Elvis Costello is a genius. That's not a word I toss around lightly. It's a weighty term, a descriptive anvil I like to keep locked away with the good china for a very select few at the absolute top of their game, whatever that game might be. Isaac Newton, Leonardo da Vinci, Lionel Messi; the big guns.
Costello's songwriting always seems to offer something extra. He can mix pop and rage without diminishing the effect of either element. Sometimes brutally direct, sometimes subtle, often intriguingly opaque. if you want to dive into his catalogue you can easily lose yourself in there and not be seen for years, or you can tap your foot and enjoy some infectious, audacious tunes. He's got it all.
But no genius is without flaws. Newton believed in alchemy, Da Vinci's helicopter was a death trap and Messi does not pick accountants wisely. As such, there are some places that Costello's unshackled creativity takes him where I simply cannot follow, but when his incredible gift of lyric and melody is aimed at that spot where songs mash and mangle themselves into my own peculiar heartstrings, well, there are few who can stand beside him.
Impossible to tie down stylistically, Costello has this unique ability to glide across the invisible boundaries of genre maintaining his own distinctive sound, with unfailing authenticity and a fitting reverence for whatever hallowed musical ground might be beneath his feet.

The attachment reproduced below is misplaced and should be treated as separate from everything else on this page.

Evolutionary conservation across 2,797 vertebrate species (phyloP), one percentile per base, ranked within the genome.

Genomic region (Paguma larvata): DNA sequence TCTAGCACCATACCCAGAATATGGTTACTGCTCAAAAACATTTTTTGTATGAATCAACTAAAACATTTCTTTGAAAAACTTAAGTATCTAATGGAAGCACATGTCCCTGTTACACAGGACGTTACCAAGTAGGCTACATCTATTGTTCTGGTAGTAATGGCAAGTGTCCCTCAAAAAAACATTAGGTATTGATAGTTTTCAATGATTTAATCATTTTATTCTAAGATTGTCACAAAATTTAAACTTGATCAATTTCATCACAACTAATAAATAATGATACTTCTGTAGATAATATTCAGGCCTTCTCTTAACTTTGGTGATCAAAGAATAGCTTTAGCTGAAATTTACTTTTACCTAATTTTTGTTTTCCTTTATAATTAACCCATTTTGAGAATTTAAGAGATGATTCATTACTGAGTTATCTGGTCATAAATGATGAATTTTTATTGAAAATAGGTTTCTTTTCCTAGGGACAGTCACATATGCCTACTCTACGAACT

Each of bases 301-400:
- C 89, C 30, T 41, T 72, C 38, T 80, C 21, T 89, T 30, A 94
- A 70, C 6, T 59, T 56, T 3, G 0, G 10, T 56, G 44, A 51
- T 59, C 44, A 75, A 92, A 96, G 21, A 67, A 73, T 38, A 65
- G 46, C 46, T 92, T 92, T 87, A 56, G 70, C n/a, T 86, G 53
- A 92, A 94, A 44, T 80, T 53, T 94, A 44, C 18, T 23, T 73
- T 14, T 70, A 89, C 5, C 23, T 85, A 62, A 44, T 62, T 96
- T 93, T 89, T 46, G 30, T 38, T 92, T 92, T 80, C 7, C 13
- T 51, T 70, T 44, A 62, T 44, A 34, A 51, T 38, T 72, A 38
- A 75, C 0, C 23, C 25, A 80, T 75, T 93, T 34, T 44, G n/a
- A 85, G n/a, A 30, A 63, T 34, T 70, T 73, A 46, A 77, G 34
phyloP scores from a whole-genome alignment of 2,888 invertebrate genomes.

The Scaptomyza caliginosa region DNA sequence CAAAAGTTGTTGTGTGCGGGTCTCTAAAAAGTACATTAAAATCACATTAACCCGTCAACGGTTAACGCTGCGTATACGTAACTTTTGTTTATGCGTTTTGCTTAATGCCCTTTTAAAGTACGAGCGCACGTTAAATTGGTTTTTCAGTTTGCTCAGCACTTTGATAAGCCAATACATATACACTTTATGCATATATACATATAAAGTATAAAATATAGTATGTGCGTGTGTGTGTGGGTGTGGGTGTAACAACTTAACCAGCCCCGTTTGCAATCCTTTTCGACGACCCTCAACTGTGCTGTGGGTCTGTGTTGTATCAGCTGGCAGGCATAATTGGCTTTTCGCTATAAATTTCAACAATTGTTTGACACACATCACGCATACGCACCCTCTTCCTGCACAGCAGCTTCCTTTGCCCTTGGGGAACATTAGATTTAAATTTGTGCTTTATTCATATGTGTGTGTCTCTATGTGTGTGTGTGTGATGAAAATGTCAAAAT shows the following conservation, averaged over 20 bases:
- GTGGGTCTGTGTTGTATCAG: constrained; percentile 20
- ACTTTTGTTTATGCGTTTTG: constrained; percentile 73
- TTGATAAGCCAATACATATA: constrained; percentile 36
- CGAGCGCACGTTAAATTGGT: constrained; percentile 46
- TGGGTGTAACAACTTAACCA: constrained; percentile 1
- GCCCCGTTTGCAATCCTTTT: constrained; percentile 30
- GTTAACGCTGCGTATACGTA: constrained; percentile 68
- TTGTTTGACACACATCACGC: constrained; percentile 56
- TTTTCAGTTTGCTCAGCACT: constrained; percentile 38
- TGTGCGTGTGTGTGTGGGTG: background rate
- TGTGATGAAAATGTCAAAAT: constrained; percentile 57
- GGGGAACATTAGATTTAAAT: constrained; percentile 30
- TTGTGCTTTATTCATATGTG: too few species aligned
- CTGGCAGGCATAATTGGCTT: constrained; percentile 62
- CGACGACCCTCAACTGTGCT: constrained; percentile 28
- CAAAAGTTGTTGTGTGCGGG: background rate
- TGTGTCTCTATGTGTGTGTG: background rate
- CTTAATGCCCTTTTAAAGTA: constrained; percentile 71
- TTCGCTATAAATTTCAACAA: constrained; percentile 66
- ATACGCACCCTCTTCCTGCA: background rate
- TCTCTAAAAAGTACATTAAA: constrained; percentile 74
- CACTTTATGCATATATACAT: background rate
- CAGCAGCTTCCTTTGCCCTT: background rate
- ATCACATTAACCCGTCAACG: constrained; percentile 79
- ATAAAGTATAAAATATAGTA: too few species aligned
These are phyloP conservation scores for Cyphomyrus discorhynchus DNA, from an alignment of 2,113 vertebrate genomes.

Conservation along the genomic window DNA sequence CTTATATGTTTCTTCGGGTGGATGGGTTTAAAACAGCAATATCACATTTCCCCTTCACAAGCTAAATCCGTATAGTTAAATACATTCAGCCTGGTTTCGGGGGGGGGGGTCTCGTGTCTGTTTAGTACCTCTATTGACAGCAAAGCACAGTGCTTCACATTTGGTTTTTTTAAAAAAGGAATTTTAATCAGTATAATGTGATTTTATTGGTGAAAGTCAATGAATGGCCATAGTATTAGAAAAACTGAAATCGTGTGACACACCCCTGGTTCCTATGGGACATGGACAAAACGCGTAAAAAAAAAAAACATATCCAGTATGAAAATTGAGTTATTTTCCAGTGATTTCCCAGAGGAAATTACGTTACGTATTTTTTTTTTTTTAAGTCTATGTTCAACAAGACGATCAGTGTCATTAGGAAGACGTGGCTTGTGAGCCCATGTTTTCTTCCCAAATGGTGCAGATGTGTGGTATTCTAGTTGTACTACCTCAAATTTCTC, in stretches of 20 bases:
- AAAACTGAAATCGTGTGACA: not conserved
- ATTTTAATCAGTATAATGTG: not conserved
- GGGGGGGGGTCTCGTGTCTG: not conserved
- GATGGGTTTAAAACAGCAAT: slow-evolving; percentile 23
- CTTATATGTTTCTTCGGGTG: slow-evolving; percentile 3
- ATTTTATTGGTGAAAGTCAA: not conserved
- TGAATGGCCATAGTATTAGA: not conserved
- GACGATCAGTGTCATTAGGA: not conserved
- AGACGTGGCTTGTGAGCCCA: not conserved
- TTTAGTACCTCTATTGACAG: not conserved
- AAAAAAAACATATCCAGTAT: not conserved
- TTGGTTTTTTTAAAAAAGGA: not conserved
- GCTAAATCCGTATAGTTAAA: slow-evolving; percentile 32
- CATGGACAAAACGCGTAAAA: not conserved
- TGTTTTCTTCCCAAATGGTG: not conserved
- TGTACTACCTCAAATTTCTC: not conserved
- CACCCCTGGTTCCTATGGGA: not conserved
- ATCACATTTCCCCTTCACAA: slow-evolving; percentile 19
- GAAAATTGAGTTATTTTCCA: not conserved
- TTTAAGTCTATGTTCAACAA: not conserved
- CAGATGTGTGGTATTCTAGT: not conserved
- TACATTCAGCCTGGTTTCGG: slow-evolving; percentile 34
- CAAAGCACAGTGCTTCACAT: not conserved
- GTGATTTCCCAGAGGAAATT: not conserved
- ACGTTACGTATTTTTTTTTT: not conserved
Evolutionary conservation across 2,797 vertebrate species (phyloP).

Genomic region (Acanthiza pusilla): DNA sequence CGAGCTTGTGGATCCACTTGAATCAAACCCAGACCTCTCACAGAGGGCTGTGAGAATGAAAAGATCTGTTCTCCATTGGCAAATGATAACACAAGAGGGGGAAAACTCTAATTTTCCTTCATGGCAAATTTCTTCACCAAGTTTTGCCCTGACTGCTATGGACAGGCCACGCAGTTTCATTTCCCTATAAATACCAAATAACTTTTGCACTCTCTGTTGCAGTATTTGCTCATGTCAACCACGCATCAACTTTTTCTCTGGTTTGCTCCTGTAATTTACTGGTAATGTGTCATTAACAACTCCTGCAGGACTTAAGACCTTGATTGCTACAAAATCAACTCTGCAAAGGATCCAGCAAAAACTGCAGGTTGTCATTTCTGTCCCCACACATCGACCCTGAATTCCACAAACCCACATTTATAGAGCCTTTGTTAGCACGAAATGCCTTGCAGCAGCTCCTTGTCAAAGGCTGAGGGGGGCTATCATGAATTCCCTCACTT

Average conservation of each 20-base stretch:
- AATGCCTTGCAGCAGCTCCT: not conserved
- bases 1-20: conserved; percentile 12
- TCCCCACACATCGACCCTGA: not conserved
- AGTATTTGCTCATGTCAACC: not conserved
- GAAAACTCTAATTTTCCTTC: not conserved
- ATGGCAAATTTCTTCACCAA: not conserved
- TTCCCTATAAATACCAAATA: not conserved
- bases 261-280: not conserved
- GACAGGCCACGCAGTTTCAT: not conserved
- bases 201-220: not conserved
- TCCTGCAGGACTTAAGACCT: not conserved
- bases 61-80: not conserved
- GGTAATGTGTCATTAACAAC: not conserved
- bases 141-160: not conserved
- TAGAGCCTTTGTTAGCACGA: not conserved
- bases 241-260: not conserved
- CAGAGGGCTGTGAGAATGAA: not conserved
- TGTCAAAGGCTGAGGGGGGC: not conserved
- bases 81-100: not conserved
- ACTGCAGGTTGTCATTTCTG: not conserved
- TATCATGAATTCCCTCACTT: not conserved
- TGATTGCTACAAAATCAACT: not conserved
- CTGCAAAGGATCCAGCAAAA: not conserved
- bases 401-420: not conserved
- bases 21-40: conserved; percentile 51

Attempting to compile a definitive list of 10 Elvis Costello songs from such a long and eclectic career would be a foolish pursuit, so these are just my favourites. You may have your own and yours will be no less correct. Everybody wins.
Pump It Up (This Year's Model, 1978)
Costello borrows Bob Dylan's lyrical flow from "Subterranean Homesick Blues," but turns it into a glorious piece of sweaty pop with a yelled chorus, some cheeky sexual innuendo, a driving stomp rhythm and that iconic descending riff showcasing Steve Nieve's trademark Vox organ sound. A brilliantly constructed record.
Veronica (Spike, 1989)
Written in collaboration with Paul McCartney, this is a perfect example of Costello's ability to smuggle unconventional subject matter onto the territory of pop music. With the kind of melody and harmony you'd expect from an early Beatles hit, Costello tells the story of an elderly lady, in this case his own grandmother, whose mind is succumbing to Alzheimer's disease. It's all at once sad and celebratory, a beautifully genuine sentimental moment.